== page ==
I think about the Kokoro experience daily. The tools I’ve gained from the camp I use every day in life and in training. I thought I would write a followup on how the experience has affected me one year later. If you know nothing about Kokoro, it’s a 50-hour military-style camp held at US CrossFit in Encinitas, California, a couple of times a year. The instructors are ex-Navy Seals and the program is designed by Commander Mark Divine.
There were a bunch of announcements for the 2013 CrossFit Games on Monday night, including the surprise announcement of a half marathon row on the Concept2. The row is two scored events, with 100 points available for the top 2000 meter split and another 100 for the 21,097 finish. I think this is a great event, not because I’m a rower, but because it signals that endurance events are here to stay in CrossFit. Last year we had the Camp Pendleton triathlon and the year before was the long Beach Murph. If you’re not mixing in long distance stuff into your training, you’re doing yourself a disservice.
Wodapalooza is on it’s way to becoming the Ultra Music Fest of CrossFit competitions, a multi-day carnival of fitness and CrossFitting. At some point in the future, if Guido and company choose to go in this direction, I can see them turning it into the biggest CrossFit-ness event in the world, perhaps second only to the CrossFit Games. By no coincidence, Wodapalooza takes place on the same hallowed grounds as Ultra at Bayfront Park. With 3 days of events, over 500 competitors, and thousands of spectators, they’re already one of the biggest CF events.
I had the good fortune to be able to compete, my second year in a row. It was one of my most challenging and rewarding athletic experiences. Full review below.
This year featured a whopping 549 competitors across 10 divisions (male and female Scaled, Rx, Elite, Masters, Team), up in a big way from the 116 individuals and 10 teams from last year. Just to throw a few stats out to illustrate the growth, and by extension how popular CrossFit has gotten, there were 74 Rx men and 36 Rx women in 2013, compared to 37 and 11 from last year. On the team side, there were 65 total teams compared to 10 last year (!!). With that many competitors, Wodapalooza II may have been the largest CrossFit competition in the world–I’m defining competition where all the athletes are in one place, thus eliminating the CrossFit Open. Oh yeah, by my count, the CrossFit Games had 508 competitors in 2012.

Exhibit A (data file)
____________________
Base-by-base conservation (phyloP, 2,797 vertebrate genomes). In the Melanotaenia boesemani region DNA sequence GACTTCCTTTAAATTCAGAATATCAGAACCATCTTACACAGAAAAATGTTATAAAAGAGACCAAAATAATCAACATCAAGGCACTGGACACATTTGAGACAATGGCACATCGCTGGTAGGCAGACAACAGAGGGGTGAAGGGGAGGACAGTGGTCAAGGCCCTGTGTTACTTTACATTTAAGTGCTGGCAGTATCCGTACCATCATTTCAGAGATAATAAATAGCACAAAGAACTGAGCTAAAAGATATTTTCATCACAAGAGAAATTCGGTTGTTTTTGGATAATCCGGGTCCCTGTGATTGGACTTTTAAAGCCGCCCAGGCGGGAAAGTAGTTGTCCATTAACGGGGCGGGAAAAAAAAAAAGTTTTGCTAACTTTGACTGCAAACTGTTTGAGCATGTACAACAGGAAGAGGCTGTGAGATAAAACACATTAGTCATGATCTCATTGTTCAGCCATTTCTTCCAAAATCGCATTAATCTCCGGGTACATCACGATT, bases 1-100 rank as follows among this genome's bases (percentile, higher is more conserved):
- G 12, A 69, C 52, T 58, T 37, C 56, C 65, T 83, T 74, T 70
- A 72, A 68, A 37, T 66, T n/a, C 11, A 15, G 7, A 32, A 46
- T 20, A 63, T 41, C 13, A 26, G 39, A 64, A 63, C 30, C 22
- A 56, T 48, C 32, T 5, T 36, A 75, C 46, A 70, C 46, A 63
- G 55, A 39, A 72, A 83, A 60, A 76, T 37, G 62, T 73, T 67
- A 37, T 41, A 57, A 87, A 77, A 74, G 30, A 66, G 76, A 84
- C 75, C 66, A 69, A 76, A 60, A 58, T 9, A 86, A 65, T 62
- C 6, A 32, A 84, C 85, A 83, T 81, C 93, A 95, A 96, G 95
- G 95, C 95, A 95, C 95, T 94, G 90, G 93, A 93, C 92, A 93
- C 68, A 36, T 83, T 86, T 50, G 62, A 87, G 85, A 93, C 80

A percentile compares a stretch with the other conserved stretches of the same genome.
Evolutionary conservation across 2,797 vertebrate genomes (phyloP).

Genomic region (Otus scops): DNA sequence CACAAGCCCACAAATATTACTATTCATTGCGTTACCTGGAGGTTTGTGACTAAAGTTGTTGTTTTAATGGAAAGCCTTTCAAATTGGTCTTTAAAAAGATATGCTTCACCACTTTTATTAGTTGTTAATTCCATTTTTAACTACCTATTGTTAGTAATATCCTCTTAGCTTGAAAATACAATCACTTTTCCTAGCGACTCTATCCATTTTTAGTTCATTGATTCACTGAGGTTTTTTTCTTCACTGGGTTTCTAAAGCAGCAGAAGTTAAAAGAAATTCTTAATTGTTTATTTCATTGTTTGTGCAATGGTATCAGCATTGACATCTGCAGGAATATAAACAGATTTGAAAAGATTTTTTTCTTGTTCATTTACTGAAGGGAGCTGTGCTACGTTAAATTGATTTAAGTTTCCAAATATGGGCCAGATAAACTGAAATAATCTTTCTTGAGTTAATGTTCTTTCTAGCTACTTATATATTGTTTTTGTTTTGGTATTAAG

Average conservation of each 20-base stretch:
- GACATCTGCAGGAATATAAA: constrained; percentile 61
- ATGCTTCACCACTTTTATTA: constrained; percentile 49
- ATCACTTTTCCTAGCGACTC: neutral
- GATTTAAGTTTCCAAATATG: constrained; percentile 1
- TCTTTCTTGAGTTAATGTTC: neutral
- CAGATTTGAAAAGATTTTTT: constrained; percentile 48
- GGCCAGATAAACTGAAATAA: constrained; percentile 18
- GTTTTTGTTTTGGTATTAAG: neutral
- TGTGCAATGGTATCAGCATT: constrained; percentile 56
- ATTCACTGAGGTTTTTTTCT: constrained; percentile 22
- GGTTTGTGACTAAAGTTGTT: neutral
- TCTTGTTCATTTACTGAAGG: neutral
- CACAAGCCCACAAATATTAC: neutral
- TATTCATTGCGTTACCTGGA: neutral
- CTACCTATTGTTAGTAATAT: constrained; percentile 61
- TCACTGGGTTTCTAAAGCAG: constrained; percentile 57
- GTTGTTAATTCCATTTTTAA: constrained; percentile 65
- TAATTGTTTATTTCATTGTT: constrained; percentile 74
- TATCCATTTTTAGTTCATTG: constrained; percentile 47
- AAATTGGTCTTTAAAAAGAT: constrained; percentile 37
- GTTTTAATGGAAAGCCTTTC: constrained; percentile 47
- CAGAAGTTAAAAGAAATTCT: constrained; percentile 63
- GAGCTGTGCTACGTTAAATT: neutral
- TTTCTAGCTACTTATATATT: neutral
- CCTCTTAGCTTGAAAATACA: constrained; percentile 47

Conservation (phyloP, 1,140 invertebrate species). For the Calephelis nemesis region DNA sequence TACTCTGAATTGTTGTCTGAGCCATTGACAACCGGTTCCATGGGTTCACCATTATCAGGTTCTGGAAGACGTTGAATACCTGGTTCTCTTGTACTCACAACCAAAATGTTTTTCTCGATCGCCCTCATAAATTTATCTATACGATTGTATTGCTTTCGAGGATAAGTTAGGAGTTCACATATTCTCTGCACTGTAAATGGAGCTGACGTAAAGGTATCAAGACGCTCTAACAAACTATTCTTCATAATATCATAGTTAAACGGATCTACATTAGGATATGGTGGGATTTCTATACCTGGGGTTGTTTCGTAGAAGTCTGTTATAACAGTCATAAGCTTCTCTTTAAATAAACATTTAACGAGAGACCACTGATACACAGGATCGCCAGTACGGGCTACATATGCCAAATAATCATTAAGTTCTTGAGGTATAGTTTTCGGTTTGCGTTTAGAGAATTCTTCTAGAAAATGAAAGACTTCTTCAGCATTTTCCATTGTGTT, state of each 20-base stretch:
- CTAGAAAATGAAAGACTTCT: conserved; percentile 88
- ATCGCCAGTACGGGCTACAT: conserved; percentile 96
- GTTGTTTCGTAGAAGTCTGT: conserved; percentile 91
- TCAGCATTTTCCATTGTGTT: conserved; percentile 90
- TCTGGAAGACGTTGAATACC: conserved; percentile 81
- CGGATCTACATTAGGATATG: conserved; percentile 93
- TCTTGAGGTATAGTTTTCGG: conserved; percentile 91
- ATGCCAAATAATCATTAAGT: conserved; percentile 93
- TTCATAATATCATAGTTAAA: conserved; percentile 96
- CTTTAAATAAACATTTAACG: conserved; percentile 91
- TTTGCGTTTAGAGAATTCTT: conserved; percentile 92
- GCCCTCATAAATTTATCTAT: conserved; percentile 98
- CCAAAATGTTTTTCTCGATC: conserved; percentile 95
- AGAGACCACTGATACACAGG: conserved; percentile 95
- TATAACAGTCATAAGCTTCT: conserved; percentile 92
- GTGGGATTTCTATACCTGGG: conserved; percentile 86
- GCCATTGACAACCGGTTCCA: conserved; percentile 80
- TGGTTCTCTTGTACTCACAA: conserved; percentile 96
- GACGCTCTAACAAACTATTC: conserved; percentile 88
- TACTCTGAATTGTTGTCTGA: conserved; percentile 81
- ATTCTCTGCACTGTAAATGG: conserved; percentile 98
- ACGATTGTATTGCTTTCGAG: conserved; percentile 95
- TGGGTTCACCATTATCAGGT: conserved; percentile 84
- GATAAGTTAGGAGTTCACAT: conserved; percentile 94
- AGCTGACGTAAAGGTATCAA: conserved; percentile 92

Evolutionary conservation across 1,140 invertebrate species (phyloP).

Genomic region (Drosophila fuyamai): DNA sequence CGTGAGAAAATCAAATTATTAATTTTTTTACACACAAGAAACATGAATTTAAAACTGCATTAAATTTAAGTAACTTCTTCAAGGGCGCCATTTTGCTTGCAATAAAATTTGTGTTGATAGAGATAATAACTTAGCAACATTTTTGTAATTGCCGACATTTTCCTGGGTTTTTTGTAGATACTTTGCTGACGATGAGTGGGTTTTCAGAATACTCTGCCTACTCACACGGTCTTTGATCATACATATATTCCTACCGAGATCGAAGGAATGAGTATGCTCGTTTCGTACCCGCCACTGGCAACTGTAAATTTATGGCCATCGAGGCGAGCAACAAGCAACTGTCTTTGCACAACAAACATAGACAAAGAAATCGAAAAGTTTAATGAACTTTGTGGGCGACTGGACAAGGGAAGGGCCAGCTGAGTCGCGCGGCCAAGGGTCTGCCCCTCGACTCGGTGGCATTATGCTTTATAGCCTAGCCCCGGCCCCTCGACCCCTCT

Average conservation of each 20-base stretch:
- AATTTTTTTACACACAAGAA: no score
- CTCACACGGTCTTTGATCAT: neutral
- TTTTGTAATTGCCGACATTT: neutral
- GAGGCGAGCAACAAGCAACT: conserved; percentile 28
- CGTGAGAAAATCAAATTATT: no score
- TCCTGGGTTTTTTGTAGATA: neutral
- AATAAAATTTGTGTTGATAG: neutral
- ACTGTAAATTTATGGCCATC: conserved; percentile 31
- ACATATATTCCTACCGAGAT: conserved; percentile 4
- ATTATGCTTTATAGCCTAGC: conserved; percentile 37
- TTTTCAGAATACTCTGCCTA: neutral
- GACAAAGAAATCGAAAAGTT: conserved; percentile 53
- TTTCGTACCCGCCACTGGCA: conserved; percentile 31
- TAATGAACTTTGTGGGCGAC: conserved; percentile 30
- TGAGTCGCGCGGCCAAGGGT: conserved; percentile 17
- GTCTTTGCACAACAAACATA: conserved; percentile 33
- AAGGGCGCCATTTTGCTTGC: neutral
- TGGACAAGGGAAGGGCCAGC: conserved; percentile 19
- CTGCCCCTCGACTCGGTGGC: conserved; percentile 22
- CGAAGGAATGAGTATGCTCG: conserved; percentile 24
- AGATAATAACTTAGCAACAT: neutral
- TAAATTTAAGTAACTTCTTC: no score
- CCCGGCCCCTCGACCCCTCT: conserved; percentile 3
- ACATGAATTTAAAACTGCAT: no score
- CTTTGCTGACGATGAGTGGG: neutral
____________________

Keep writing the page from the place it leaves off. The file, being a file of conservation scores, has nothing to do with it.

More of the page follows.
I haven’t blogged about this, but my buddy Junior and I have been training for months to participate in Kokoro Camp. The date is finally here…we’re leaving for California tomorrow morning and will be at SealFit HQ by Friday at noon. If you haven’t heard of it, Kokoro Camp is a 50+ hour military-style camp modeled after the infamous BUD/S program that Navy Seals go through. I’m anticipating an extremely high reading on the Suck-o-meter with lots of me getting my ass kicked.
From the SealFit website:
As the world’s premier training camp for forging mental toughness, an Unbeatable Mind and a warrior’s spirit, the camp is an intense crucible experience modeled off of the famous Navy SEAL Hell Week. The difference is that Kokoro is built to teach through experience, rather than try to make you into a quitter.
In its second year, Beast Mode Battle (BMB) is hosted by CrossFit Militia of Lauderhill, Florida. BMB boasted 334 competitors, making it one of the biggest regional events of the year. As usual, the men’s side of the house was well represented, with 199 male competitors between the Rx, Masters, and Scaled divisions.
The BMB claim-to-fame is a unique format where all events are back-to-back and completed in exactly 60’. I’ll explain below.
The setting was the Bergeron Rodeo Grounds. I’ve never competed in a rodeo stadium…scratch that, I’ve never been in a rodeo stadium, so this was a cool experience. There was ample space for spectating and the roof with huge fans made it reasonably cool. The competition floor was packed dirt. The dirt made the shuttle runs, walking lunges and burpees a little more challenging.